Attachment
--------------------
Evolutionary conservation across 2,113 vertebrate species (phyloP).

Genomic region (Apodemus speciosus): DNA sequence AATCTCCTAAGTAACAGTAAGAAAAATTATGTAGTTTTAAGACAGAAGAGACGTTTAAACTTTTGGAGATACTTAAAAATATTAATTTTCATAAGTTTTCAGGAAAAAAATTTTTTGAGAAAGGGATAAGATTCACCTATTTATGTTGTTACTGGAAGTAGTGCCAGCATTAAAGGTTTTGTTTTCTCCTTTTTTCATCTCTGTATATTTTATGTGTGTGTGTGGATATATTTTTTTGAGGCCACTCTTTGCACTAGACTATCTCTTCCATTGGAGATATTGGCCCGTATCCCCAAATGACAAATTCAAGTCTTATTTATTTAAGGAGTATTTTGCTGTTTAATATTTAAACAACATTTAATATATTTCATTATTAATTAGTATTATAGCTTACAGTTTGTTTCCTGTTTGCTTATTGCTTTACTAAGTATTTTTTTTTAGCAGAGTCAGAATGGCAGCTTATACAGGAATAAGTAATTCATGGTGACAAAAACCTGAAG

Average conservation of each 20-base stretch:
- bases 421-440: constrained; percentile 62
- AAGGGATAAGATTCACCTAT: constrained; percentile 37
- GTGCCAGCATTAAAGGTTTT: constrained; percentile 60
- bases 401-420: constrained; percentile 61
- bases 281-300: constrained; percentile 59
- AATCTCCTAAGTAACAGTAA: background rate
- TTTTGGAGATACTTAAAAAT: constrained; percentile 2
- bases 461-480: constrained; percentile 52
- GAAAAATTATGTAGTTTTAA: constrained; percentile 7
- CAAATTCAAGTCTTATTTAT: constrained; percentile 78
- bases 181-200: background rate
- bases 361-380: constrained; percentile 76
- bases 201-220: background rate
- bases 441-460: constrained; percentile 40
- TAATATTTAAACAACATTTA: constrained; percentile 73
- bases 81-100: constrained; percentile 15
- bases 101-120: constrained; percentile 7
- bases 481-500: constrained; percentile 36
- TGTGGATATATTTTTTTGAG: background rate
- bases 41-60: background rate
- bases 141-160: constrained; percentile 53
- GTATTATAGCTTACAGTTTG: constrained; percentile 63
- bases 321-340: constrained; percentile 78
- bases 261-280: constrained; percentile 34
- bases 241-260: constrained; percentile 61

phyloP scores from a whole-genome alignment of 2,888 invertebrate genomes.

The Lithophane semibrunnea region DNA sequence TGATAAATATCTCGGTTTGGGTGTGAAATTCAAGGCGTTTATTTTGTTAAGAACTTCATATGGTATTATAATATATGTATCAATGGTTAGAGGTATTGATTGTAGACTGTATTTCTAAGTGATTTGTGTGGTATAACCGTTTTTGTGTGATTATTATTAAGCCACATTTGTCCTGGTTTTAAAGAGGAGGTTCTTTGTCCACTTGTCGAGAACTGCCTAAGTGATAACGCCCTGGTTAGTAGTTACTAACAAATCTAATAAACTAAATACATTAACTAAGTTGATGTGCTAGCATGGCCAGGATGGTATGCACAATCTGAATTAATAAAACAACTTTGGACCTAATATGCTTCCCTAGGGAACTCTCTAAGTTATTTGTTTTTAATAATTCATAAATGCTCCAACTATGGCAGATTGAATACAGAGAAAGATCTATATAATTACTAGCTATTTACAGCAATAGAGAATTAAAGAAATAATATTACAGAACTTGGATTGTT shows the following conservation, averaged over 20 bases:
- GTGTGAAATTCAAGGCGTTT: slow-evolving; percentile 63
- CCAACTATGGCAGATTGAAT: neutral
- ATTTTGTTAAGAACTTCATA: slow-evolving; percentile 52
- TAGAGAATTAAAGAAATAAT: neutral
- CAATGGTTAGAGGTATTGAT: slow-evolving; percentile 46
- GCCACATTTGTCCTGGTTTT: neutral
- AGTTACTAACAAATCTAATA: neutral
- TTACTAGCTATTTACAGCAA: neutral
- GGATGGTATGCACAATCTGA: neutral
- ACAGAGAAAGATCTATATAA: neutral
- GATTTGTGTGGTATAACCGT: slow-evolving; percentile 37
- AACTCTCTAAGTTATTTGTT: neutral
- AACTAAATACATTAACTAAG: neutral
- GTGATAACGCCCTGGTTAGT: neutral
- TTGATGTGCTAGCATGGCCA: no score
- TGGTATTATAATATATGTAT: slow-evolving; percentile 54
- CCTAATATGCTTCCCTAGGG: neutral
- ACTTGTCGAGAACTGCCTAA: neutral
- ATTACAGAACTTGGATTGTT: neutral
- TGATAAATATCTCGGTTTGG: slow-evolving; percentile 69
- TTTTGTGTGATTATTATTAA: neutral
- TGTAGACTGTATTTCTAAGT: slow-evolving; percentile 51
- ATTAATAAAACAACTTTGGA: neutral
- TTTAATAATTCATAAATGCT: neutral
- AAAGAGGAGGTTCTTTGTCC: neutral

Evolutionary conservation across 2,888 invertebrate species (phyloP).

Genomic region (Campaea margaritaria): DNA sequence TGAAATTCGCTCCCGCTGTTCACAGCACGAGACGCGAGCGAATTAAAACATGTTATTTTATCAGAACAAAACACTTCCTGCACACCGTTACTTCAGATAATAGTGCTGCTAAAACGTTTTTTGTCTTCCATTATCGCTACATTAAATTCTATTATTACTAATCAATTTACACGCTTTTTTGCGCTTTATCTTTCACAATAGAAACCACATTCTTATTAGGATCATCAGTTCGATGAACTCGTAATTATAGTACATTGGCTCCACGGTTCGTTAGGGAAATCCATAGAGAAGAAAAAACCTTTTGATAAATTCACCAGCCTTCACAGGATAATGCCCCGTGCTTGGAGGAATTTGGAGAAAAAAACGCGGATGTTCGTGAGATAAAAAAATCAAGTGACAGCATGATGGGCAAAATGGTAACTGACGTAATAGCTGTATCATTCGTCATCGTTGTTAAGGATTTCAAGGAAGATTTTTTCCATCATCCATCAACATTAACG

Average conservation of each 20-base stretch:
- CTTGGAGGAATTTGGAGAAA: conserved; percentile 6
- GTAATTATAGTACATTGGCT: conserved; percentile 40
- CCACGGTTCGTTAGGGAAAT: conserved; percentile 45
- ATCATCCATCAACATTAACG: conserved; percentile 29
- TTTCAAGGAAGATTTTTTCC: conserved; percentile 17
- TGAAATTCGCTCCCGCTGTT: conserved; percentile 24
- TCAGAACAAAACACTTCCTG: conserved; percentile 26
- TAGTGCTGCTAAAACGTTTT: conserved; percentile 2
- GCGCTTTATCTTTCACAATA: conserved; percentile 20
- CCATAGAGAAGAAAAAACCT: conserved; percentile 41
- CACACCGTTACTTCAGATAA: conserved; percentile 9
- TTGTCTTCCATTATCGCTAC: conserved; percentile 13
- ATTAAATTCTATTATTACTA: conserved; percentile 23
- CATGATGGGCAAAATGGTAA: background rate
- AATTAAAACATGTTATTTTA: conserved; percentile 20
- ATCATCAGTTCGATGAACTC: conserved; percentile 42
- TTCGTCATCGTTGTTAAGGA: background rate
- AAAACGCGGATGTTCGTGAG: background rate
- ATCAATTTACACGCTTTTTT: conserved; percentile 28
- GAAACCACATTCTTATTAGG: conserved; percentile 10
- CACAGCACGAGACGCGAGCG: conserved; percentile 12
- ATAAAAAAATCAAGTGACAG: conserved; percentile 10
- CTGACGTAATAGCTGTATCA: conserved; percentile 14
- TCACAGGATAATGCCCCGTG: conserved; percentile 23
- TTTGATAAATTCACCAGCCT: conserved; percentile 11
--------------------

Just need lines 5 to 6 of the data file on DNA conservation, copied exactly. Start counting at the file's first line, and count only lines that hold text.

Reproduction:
- AAGGGATAAGATTCACCTAT: constrained; percentile 37
- GTGCCAGCATTAAAGGTTTT: constrained; percentile 60